Family helps fire from spreading in Cottonwood Canyon
The Fire in Joe's Valley
The Walker family was camping in Cottonwood Canyon of Joe's Valley over the 4th of July weekend. Our camp site was 8.6 miles up Cottonwood Canyon. (Mom and Dad, 6 of their 8 grown children and their spouses, and 15 grandchildren ages 1-18)
On Tuesday, we went down to Huntington Reservoir to fish and swim. That afternoon we could see a pretty fierce storm coming up that looked like it might be hitting our campsite. When it got to the reservoir, we packed up and headed back to camp.
The storm had been there for sure. Two tents were damaged, with broken poles and rips, and everything was soaked. As we worked to clean up the camp, Bart Walker, a 26-year-old husband and father of 1-year-old Hank, noticed a smoking tree about a mile across the canyon and about 2/3 up the ridge.
Bart decided he better do something about it. Brother-in-law Aaron Hadfield, a teacher at Brighton High, and father of four, and one of his sons, Read Hadfield, 16, (and about to get his Eagle), and another nephew, Chase Walker, 14, (also about to get his Eagle) all went with Bart. They took an ax, two shovels and a machete and headed up the ridge.
In the meantime, Bruce Walker, (Dad, retired Salt Lake County Deputy Sheriff) went shooting down the canyon until he could get cell phone service to call the Forest Service. Bruce got a call back from dispatch within 10 minutes telling him that the fire unit was already on their way.
It took nearly an hour for Bart, Aaron, Read and Chase to get to the burning tree. The tree that was burning was about 60 feet tall, and already dead and very dry. This was a very large tree, about 2 Â½ - 3 feet in diameter. It had been struck by lightning, and the top 1/3 was split open and burning. There were smoking charred chunks of the tree scattered around and the ground was covered with dry deadfall and lots of undergrowth. We started right in, putting out the smoking chunks, then started clearing a fireline around the tree where the burning chunks kept falling. It took about two hours. During this time Bart also cut branches off live quakie trees that were wet from the rain, and laid them around the tree to keep the area wet. That was the only water we had access to.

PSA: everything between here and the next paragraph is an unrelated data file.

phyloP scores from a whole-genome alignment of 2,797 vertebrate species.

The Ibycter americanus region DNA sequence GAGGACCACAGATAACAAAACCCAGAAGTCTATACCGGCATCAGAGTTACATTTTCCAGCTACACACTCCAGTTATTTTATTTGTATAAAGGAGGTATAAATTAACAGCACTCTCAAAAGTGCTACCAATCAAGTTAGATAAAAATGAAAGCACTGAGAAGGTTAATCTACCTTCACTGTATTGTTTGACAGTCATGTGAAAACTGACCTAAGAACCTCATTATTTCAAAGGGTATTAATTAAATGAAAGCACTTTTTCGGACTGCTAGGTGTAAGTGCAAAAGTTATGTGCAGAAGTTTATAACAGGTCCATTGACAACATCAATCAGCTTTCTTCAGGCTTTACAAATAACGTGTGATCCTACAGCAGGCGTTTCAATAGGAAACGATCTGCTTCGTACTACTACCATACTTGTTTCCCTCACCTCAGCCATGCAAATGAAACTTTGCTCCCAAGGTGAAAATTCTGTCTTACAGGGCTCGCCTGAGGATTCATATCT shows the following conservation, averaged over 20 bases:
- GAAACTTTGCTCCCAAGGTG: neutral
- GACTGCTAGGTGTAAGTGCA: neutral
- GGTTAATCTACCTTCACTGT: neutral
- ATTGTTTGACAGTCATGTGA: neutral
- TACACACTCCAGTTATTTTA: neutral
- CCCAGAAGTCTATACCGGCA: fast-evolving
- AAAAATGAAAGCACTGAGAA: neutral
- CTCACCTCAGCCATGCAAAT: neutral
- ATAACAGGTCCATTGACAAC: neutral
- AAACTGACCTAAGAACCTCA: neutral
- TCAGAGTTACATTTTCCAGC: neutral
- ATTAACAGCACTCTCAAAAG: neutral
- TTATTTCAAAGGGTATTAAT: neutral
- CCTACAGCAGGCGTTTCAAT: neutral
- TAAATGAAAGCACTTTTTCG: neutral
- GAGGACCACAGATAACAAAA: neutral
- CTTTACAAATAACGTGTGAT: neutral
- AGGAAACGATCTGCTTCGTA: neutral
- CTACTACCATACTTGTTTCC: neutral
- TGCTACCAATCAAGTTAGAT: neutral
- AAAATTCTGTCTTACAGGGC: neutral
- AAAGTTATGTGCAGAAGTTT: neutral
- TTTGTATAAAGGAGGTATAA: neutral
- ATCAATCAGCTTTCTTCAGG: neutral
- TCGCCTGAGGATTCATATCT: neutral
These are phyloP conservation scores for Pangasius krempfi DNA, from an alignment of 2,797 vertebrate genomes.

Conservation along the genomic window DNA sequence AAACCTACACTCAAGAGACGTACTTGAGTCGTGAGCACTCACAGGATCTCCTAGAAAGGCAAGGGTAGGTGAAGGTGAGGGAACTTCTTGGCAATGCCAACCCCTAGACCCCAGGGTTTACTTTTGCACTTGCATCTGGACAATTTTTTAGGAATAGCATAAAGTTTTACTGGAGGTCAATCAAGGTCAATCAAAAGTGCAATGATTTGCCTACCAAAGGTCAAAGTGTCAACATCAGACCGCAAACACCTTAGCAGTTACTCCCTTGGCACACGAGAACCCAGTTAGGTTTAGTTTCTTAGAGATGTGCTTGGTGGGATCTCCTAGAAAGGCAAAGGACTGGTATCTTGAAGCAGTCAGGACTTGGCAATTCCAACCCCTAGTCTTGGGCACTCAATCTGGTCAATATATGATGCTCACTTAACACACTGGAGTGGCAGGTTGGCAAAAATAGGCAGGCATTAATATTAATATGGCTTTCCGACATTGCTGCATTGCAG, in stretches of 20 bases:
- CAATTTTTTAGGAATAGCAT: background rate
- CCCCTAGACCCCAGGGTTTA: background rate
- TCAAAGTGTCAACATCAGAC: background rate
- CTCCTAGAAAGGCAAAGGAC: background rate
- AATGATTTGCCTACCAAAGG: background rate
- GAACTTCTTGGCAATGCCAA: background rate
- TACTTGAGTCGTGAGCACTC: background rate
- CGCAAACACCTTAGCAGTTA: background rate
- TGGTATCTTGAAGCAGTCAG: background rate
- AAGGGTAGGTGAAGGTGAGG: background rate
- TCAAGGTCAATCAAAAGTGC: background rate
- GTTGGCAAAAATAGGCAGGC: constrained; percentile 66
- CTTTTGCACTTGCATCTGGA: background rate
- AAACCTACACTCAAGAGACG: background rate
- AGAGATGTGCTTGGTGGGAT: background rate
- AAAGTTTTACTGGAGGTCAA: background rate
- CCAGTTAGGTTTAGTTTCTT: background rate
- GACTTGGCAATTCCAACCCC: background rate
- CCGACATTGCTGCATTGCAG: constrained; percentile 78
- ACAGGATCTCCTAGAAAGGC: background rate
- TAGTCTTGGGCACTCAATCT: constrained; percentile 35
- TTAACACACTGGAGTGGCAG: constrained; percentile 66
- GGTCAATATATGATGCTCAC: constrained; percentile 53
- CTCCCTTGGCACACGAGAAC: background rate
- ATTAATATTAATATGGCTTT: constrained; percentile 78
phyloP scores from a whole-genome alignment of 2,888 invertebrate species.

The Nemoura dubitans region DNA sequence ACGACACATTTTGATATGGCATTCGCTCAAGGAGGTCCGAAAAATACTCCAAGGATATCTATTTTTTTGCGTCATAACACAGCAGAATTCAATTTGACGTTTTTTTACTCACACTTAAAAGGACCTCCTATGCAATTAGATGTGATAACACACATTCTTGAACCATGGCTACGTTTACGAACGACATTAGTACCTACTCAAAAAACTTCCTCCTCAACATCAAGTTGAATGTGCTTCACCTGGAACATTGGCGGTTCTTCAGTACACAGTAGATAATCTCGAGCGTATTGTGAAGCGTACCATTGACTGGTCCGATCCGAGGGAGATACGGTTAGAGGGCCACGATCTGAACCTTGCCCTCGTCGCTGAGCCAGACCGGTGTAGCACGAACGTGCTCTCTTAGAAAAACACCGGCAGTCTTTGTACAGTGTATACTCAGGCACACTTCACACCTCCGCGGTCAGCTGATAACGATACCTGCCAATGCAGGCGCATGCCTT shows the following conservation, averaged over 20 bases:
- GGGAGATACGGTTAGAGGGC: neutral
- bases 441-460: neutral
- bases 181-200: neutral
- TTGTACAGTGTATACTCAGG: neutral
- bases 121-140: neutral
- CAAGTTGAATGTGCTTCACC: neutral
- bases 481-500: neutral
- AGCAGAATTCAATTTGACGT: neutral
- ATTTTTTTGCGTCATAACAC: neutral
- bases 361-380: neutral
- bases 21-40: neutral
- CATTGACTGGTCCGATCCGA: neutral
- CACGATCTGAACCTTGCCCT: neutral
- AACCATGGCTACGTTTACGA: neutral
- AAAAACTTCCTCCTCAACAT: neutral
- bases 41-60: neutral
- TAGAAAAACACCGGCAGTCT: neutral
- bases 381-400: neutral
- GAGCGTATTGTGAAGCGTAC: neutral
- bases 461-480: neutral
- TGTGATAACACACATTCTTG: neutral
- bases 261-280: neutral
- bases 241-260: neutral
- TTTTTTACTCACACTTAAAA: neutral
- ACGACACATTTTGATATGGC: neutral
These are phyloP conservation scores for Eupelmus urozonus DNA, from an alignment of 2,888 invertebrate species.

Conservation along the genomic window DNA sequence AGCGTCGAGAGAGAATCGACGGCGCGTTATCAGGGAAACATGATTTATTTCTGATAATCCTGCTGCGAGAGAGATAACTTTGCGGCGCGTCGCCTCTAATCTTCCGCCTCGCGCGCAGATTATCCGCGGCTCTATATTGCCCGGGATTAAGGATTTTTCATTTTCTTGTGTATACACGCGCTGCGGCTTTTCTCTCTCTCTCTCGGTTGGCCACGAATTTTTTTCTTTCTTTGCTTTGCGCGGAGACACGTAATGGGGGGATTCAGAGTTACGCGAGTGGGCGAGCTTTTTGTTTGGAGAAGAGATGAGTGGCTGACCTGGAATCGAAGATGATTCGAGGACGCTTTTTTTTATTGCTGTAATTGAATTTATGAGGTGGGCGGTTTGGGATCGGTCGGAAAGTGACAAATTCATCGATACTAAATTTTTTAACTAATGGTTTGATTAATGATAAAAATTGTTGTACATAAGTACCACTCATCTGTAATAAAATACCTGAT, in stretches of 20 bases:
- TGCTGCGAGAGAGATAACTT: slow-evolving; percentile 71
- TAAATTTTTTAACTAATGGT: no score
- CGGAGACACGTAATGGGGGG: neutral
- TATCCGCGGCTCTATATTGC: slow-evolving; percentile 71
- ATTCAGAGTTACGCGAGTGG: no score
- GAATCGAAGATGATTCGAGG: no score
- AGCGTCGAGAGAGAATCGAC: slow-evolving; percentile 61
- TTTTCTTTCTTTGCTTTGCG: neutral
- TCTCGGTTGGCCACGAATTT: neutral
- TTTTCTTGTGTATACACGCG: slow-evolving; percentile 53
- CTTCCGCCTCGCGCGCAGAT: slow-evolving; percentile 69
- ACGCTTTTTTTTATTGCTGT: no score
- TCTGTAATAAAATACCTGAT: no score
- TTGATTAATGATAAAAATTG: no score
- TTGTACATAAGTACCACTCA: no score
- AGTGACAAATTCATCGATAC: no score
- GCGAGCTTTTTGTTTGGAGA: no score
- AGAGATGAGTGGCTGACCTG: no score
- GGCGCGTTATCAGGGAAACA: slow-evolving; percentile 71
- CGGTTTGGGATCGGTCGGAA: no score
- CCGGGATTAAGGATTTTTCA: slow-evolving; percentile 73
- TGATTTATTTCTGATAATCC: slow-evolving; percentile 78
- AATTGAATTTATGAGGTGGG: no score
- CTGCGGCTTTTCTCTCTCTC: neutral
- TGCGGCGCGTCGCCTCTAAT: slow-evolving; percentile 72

They then kept watch, stomping out burning chunks as they fell. A really big chunk, one of the pieces that had been split with the lightning strike, about 12 feet long, and on fire, came down. We shoveled dirt on it and put it out.
Aaron went to tell the rest of the family that we were all fine, that the burning tree was under control, and during his trip down the ridge he came across the Forest Service.
They had come right to the Walker campsite following Bruce's directions, and Bruce showed them the burning tree across the way. They took off, meeting Aaron along the way, who showed them to the site of the fire.
They were able to cut down the tree and get it completely put out.
They were very grateful for our help, and said that we had prevented a much more serious fire.